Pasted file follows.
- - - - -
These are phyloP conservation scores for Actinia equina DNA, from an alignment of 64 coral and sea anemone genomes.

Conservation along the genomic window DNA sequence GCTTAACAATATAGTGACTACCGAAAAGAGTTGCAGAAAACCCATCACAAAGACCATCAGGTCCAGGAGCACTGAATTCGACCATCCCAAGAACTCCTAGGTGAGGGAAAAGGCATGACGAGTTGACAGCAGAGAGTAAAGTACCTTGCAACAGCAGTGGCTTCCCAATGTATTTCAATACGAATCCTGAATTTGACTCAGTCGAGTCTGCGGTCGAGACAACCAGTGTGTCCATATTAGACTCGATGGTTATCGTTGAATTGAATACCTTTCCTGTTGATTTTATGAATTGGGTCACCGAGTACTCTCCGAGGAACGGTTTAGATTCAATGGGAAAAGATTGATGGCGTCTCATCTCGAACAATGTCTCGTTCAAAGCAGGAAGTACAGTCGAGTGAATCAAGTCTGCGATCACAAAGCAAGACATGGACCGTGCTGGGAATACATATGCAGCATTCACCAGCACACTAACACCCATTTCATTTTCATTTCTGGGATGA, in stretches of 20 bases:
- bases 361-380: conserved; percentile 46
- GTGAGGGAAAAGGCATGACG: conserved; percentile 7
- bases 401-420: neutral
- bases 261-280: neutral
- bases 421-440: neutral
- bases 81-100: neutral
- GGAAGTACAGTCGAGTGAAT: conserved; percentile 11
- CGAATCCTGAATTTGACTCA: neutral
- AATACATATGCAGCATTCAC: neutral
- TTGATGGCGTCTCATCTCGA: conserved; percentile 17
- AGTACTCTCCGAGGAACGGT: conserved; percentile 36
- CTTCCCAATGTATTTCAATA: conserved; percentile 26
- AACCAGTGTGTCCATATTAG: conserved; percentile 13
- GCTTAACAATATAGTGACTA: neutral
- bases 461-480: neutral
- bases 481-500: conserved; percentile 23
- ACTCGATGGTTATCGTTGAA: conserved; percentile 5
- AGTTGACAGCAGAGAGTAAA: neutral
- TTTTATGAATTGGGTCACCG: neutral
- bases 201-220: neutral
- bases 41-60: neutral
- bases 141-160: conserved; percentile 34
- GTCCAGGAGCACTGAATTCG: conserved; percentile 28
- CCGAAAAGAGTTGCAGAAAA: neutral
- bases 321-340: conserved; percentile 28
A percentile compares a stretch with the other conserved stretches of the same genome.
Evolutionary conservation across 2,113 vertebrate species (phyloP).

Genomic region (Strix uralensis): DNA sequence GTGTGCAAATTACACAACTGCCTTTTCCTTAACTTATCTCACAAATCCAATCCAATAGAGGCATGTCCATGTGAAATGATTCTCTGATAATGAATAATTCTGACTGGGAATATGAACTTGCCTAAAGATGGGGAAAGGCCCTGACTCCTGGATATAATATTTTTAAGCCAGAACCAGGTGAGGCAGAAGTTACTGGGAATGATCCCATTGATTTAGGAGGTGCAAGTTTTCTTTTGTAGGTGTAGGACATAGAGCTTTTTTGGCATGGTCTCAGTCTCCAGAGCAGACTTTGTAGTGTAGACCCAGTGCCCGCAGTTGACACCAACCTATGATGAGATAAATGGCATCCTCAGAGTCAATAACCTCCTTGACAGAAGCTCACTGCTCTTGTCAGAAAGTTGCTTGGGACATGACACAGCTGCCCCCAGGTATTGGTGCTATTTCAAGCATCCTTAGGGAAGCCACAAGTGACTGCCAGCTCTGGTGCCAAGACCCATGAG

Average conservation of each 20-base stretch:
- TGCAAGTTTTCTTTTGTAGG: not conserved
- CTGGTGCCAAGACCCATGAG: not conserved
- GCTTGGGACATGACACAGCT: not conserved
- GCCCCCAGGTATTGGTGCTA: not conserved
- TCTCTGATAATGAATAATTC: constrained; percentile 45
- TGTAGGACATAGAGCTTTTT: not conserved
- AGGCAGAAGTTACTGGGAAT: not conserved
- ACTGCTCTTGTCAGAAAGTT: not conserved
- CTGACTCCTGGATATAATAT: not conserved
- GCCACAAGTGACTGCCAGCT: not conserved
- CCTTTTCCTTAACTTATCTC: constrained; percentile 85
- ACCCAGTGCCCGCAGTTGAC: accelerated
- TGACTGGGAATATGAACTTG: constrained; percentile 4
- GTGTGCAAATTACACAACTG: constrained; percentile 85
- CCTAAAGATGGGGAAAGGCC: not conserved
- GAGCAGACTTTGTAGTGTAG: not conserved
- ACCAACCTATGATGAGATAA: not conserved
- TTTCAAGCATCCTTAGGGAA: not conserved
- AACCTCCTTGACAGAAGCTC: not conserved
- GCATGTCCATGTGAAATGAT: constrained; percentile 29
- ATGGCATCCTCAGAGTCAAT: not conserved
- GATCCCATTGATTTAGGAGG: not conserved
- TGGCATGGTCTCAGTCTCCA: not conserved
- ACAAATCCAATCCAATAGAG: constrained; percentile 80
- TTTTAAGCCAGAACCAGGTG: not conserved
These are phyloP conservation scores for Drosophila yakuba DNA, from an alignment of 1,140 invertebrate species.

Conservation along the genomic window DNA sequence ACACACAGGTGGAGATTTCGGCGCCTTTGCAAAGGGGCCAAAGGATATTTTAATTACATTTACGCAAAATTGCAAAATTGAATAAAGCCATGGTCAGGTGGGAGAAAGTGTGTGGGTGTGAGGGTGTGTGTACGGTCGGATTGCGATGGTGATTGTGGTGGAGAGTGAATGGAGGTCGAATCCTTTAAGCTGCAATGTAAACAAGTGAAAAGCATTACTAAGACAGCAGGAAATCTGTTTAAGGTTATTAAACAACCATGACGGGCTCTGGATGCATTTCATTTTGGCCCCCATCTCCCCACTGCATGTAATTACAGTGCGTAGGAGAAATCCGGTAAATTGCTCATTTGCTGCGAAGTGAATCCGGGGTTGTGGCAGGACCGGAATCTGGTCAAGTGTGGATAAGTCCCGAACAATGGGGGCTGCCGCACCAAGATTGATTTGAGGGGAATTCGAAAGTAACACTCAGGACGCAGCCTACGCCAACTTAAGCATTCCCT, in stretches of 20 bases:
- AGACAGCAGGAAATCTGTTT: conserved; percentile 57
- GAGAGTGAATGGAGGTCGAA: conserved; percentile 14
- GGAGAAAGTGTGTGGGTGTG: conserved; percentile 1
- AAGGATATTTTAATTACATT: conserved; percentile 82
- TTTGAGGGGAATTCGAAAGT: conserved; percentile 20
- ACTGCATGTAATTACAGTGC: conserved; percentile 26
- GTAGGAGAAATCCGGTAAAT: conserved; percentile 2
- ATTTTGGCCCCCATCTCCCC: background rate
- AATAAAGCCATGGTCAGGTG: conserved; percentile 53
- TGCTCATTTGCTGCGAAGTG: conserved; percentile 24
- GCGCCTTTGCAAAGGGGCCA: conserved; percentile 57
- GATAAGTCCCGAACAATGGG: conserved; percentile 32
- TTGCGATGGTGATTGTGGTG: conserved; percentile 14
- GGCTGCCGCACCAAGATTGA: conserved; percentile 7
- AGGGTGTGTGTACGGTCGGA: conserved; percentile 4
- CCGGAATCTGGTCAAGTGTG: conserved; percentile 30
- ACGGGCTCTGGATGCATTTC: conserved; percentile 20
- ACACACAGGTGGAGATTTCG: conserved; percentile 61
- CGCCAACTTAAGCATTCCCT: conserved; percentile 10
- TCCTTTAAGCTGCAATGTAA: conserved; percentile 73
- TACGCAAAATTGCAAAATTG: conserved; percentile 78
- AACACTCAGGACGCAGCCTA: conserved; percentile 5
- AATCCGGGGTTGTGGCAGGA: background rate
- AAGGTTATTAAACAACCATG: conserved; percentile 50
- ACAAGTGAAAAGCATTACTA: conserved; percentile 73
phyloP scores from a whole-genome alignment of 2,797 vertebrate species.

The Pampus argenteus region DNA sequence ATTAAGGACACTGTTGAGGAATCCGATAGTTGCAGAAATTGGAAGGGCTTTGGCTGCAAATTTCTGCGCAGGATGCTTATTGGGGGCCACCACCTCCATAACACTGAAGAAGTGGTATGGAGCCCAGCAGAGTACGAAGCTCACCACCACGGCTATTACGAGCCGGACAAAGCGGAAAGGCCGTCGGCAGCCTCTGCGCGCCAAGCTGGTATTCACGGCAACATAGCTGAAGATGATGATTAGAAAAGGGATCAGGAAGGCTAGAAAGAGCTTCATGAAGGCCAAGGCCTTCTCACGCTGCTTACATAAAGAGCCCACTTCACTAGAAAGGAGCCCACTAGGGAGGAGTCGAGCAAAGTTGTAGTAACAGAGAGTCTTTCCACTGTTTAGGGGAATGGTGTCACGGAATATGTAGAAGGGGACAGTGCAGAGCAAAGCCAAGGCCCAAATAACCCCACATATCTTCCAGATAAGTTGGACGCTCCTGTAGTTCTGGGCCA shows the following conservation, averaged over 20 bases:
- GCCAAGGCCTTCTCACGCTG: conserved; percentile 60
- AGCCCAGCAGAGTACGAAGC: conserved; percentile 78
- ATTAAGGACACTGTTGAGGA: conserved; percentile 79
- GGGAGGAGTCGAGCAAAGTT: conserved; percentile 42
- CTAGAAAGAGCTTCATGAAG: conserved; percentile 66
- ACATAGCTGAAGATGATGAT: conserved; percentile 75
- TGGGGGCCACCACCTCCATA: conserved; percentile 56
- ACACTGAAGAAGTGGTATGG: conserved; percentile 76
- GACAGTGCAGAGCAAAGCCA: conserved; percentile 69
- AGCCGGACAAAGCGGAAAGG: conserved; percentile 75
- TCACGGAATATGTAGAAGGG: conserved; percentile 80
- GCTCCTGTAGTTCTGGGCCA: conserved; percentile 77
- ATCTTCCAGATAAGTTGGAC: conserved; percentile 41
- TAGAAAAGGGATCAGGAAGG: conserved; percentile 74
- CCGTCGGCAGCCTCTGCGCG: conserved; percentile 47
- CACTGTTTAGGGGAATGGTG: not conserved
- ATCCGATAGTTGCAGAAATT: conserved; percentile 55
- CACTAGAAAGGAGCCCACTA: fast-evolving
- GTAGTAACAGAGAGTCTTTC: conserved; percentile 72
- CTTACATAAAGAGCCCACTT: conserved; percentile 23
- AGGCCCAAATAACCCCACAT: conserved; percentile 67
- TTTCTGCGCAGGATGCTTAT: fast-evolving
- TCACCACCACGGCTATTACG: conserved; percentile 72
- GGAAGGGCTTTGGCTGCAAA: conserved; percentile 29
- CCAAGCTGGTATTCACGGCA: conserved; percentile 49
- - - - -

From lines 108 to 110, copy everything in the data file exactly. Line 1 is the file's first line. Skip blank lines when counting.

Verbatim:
- TCACCACCACGGCTATTACG: conserved; percentile 72
- GGAAGGGCTTTGGCTGCAAA: conserved; percentile 29
- CCAAGCTGGTATTCACGGCA: conserved; percentile 49